One of the frequent complaints I hear from users moving to Podman is about performance. I’ve always found this confusing, as the Podman team has spent significant time and effort on improving our performance, and we are quite confident that our speed is broadly comparable to Docker. Indeed, an academic paper found that Podman was faster for HPC applications than Docker. After some investigation, the cause seems to be that people are not just migrating from Docker to Podman but from root Docker to rootless Podman. This is somewhat of an apples to oranges comparison for reasons I’ll explain next.
Podman’s rootless functionality is a significant advancement for security and one we’re very proud of. The ability to avoid any interaction with the root user is a massive improvement in the security model of containers. However, there are a number of inherent limitations to rootless containers. Without root privileges, certain key elements of containers – namely, networking and storage – must be done in user space instead of kernel space. For storage, we must use a FUSE filesystem (fuse-overlayfs); for networking, a tool that manually reassembles and forwards packets to the container (slirp4netns). Together, these can cause a major performance drop for specific operations in a container: anything that accesses the network, or the disk, will be affected. Anecdotally, I see a 20% decrease in performance for `podman build` with certain types of build (large pulls from the network or decompressing a large archive) when running without root versus running with it. Thus, while the Podman team is very confident in the performance of Podman versus Docker, this is only when comparing root Podman and root Docker or rootless Podman and rootless Docker. To compare rootless Podman to root Docker is not a fair comparison. That compares the lack of kernel support for networking and storage for rootless containers rather than comparing the tools themselves.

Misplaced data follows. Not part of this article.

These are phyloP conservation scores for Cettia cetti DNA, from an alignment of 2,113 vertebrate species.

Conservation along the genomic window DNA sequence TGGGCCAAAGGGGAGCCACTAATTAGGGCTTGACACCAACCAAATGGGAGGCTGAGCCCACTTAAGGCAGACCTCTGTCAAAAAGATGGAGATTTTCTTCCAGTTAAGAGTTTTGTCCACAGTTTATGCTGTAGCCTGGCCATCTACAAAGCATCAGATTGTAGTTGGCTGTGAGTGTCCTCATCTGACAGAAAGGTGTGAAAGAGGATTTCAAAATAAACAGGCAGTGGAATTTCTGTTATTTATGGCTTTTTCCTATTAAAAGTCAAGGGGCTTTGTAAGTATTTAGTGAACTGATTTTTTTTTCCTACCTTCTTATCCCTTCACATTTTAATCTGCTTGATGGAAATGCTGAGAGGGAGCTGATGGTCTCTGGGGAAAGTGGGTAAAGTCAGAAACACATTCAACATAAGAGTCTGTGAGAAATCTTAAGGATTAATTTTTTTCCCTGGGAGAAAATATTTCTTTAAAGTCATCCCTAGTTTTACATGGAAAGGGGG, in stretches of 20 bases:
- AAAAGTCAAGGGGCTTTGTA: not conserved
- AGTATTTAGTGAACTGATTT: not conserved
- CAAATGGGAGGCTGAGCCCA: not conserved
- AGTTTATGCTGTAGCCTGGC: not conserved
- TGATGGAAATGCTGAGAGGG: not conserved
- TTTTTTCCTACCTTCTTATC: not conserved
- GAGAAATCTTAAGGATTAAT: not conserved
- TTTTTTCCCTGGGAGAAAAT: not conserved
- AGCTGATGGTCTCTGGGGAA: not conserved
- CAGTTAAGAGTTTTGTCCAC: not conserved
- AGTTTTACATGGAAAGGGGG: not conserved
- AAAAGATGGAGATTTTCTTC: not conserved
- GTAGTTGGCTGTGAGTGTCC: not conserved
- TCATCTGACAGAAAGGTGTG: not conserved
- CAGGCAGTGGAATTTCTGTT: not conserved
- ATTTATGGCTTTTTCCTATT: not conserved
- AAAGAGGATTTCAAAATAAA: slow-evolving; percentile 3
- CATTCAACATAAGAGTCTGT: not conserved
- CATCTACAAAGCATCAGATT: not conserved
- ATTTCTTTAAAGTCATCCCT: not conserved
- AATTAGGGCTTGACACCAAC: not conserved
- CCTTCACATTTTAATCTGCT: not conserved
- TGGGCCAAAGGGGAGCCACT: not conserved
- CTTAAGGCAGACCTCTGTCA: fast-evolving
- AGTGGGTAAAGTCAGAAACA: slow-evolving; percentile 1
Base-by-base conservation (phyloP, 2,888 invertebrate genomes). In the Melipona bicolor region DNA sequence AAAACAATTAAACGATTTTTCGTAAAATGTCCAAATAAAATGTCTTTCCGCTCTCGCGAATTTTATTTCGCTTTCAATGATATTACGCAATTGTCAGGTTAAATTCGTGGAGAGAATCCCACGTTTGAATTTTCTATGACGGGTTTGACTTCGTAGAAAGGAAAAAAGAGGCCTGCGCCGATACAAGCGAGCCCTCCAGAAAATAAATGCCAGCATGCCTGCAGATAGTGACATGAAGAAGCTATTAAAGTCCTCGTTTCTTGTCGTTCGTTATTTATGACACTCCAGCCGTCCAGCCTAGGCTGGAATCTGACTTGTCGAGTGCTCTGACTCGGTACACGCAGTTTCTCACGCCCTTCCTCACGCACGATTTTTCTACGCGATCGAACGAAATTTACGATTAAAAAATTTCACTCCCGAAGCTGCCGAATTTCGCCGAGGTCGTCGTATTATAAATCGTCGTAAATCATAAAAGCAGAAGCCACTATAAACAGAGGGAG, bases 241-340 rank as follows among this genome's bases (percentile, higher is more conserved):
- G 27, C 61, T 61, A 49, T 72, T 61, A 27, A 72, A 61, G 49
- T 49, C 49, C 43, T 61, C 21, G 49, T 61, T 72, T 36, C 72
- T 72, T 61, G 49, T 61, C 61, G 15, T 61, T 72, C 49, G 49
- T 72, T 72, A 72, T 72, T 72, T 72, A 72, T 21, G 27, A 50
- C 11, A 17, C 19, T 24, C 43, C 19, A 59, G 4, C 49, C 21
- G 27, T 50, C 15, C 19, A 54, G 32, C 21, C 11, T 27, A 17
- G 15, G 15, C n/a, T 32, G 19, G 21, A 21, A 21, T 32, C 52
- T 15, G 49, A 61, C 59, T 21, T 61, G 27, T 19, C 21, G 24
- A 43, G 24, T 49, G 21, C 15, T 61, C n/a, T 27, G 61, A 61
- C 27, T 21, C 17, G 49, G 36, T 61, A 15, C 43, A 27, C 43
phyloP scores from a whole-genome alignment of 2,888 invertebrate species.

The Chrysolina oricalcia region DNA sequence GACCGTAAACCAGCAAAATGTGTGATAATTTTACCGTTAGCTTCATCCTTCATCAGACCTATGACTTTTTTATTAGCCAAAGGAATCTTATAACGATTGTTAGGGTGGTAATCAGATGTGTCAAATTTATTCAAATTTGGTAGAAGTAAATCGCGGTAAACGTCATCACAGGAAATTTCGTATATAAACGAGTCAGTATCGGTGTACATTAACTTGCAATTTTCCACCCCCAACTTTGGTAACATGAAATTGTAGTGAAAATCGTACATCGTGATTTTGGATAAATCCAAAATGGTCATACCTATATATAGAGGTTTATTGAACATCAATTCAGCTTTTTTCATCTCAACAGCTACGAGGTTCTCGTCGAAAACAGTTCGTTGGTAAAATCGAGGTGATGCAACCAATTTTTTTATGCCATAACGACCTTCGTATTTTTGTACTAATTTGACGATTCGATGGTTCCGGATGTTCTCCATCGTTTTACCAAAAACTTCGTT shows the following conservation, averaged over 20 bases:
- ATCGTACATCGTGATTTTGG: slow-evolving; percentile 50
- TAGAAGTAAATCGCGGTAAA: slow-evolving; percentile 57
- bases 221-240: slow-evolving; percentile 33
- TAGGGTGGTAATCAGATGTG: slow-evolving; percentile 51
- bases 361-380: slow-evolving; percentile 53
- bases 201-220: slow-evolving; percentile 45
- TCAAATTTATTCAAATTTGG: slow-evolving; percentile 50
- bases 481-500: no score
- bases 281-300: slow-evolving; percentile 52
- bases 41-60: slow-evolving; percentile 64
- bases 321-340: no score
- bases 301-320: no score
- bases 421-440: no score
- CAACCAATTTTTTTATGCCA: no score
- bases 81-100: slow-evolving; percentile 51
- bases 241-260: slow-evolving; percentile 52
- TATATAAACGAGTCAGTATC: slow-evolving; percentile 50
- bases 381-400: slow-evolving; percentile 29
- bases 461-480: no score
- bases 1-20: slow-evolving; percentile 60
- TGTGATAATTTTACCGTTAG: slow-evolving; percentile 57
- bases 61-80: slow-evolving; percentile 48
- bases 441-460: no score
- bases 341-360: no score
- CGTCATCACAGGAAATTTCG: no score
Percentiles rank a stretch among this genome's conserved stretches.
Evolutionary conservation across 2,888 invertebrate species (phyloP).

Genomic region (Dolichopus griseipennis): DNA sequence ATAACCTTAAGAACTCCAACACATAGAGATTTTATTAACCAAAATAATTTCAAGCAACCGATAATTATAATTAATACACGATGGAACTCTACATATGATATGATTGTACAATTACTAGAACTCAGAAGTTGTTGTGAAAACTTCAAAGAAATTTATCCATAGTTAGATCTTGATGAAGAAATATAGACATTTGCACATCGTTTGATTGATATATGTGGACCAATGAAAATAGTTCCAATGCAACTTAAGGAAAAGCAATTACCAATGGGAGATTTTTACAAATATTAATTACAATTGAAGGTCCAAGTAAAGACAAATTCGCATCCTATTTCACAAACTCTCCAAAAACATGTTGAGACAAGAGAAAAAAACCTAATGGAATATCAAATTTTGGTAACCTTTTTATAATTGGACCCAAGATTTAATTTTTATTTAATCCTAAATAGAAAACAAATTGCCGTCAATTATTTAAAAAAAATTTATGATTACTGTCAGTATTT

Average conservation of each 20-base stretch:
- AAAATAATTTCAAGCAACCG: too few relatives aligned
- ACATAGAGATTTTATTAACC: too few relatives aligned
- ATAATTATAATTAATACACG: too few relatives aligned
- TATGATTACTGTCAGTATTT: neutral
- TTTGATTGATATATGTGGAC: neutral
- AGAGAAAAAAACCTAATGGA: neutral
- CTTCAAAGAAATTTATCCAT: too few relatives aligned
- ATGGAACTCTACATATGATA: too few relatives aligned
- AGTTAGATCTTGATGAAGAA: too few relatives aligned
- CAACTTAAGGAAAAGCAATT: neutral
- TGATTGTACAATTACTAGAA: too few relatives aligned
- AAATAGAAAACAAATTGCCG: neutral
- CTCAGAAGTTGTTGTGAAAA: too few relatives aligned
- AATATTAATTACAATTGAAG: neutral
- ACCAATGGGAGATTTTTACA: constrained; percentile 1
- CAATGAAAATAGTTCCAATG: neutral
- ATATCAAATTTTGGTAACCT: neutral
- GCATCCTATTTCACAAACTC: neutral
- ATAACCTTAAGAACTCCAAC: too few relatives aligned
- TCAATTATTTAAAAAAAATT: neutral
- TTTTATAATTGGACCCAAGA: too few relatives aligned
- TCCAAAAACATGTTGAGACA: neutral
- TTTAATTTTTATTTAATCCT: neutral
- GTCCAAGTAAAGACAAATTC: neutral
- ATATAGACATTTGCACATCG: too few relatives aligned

To an extent, this performance decrease found running in rootless is a necessary tradeoff for security; however, that does not mean there is no way around it. On newer kernels (5.11 or above), the requirement for fuse-overlayfs has been removed: the kernel now allows Podman to use the overlayfs filesystem natively as a non-root user, removing the penalty of a FUSE filesystem. You can read more about this major advance in a previous blog. For networking, we are adding support for pasta, an alternative networking tool that promises improved performance. It is also possible to entirely disable network separation to attain native networking performance by using the
--net=host option, but this somewhat reduces the security benefits of containerization. Together, these changes should majorly reduce the performance penalty of rootless containers.
Currently, a hybrid alternative does exist in the form of `podman run –userns=auto`, which allows root Podman to create a container with all the performance advantages of root (kernel-native overlayfs and bridge networking) and the runtime security advantages of rootless (the container has no access to the host’s root user).
Going forward, the Podman team will focus on performance for the foreseeable future as we look to improve Podman for edge systems and automotive applications. This is especially true for the rootless container space. We have already made a number of major improvements in container startup time, with more on the way. With these improvements, we plan to close the gap between root and rootless further. However, even with these improvements, rootless will remain a deliberate tradeoff users will make for improved security versus somewhat reduced performance.